Facebook’s fight with the feds impacts emergency info sharing in C-K

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By Pam Wright
Local Journalism Initiative Reporter

The Bill C-18 standoff between the federal government and tech-giant META is negatively impacting emergency communications in Chatham-Kent.

Currently at a stalemate, the passing of Bill C-18 – which asks the owners of Facebook and Google to compensate news agencies for the content they create – has led to an across-the-board ban of all news outlets in Canada – leading to a dearth of information for Canadians who rely on Facebook or Instagram to access news.

According to Chatham-Kent Fire & Rescue Chief Chris Case, it’s becoming a problem.

Case’s comments came in response to a question from Chatham Coun. Marjorie Crew at the Sept.11 council meeting regarding emergency communications following the storm that lashed Chatham-Kent Aug. 24.

“The thing that we found challenging a few weeks ago, and our colleagues in the media will know this better than anyone, is the impact of Bill C-18 and the dispute between META/Facebook, Google and the federal government,” Case said, adding that the biggest audience for information on emergencies stems from posting the information on social media.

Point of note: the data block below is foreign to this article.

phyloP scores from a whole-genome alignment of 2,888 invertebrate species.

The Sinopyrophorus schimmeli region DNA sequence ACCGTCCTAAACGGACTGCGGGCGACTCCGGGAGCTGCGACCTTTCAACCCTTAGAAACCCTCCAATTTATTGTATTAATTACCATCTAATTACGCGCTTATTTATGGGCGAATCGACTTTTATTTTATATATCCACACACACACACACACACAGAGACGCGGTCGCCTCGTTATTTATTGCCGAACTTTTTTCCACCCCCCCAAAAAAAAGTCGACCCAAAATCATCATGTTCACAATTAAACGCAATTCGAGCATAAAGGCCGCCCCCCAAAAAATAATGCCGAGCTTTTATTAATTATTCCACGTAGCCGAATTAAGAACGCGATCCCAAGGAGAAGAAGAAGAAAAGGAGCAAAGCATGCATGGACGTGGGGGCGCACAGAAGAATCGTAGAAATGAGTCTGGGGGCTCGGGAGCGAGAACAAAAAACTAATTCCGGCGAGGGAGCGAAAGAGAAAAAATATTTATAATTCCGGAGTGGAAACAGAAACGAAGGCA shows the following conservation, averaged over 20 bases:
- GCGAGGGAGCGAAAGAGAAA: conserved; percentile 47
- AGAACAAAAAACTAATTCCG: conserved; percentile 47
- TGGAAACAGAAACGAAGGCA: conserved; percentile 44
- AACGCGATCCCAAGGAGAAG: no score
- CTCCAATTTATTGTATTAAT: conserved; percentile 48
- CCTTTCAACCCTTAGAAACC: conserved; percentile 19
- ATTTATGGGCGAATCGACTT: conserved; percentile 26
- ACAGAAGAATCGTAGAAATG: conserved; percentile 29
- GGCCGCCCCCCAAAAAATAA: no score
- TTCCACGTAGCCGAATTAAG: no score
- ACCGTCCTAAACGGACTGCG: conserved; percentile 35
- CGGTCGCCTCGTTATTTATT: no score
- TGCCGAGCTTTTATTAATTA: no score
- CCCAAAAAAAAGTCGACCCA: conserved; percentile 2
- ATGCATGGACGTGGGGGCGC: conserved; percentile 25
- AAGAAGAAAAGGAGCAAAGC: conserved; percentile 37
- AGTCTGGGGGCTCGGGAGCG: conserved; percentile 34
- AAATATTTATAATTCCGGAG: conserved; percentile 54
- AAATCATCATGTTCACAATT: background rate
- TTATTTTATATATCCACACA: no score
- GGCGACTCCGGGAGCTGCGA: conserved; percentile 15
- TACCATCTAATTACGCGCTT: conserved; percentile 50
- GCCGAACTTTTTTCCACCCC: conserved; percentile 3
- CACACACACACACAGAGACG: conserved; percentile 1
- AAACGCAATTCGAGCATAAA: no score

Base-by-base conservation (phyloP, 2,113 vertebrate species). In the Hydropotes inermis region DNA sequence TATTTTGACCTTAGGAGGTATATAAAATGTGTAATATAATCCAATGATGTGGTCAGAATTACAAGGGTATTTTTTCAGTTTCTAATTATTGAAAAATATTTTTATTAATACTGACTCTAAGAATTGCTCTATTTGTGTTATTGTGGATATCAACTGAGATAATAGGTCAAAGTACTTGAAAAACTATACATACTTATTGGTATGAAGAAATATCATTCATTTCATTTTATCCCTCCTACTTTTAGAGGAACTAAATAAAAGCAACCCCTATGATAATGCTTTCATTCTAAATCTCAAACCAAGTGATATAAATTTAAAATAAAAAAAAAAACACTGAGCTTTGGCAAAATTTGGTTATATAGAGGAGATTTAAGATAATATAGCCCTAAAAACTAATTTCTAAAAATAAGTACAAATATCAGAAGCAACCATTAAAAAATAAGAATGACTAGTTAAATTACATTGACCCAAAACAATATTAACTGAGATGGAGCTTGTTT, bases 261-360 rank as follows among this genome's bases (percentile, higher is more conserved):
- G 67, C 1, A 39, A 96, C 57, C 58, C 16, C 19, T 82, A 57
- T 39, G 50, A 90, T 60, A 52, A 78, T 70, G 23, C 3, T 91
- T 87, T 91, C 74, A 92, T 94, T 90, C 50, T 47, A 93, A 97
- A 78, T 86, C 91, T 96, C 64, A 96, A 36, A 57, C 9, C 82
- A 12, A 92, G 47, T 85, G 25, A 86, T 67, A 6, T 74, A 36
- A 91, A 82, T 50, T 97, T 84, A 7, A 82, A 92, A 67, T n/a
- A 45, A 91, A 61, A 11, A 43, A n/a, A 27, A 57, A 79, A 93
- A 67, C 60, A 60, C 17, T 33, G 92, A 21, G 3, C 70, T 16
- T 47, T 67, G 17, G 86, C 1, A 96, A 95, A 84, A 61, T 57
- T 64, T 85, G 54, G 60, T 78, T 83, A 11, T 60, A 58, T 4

“And in Chatham-Kent, Facebook seems to be the way to go,” he said, but noted sharing news on the social media application isn’t happening at the moment.

“We are beginning to see that as an issue,” Case explained.

Through the summer months, Case said it storm warnings were being sent out two to three times a week by various agencies including the local conservation authorities and municipality. As for the Aug. 24, storm Case said emergency services “geared up” in preparation.

The chief said he went live on a Chatham radio station at midnight that evening to share the message, something he said he hasn’t done for a long while. Plus, Case said, posts continued on the Chatham-Kent website to apprise local residents about cleaning up the storm’s aftermath.

“As everybody knows, we are no stranger to emergencies,” Case said. “In fact, we’re probably the most prolific declarer of emergencies in the last three years, which is not something we’re particularly proud of but it’s where we found ourselves.”

Case said that in order to declare an emergency, the municipality has to be sure there is a threat to life or property of a major proportion and that information is discussed with top CK administrators including the CAO. If necessary, concerns are elevated and the mayor can declare an emergency.

Some changes may be in the offing.

The municipality plans on addressing it’s 10-year-old emergency response plan, Case expanded, and changes may come to council on that front.

A new community risk assessment has been completed Case stated, noting it indicates weather events are “going to be more and more frequent…this is the new life that we live. Naturally, our response to emergencies is going to change and that plan will be reviewed over the next year as we move into the new community risk assessment.”

In her comments, Crew also thanked everyone for their concerted efforts in the storm cleanup, noting the collaborative effort was greatly appreciated.

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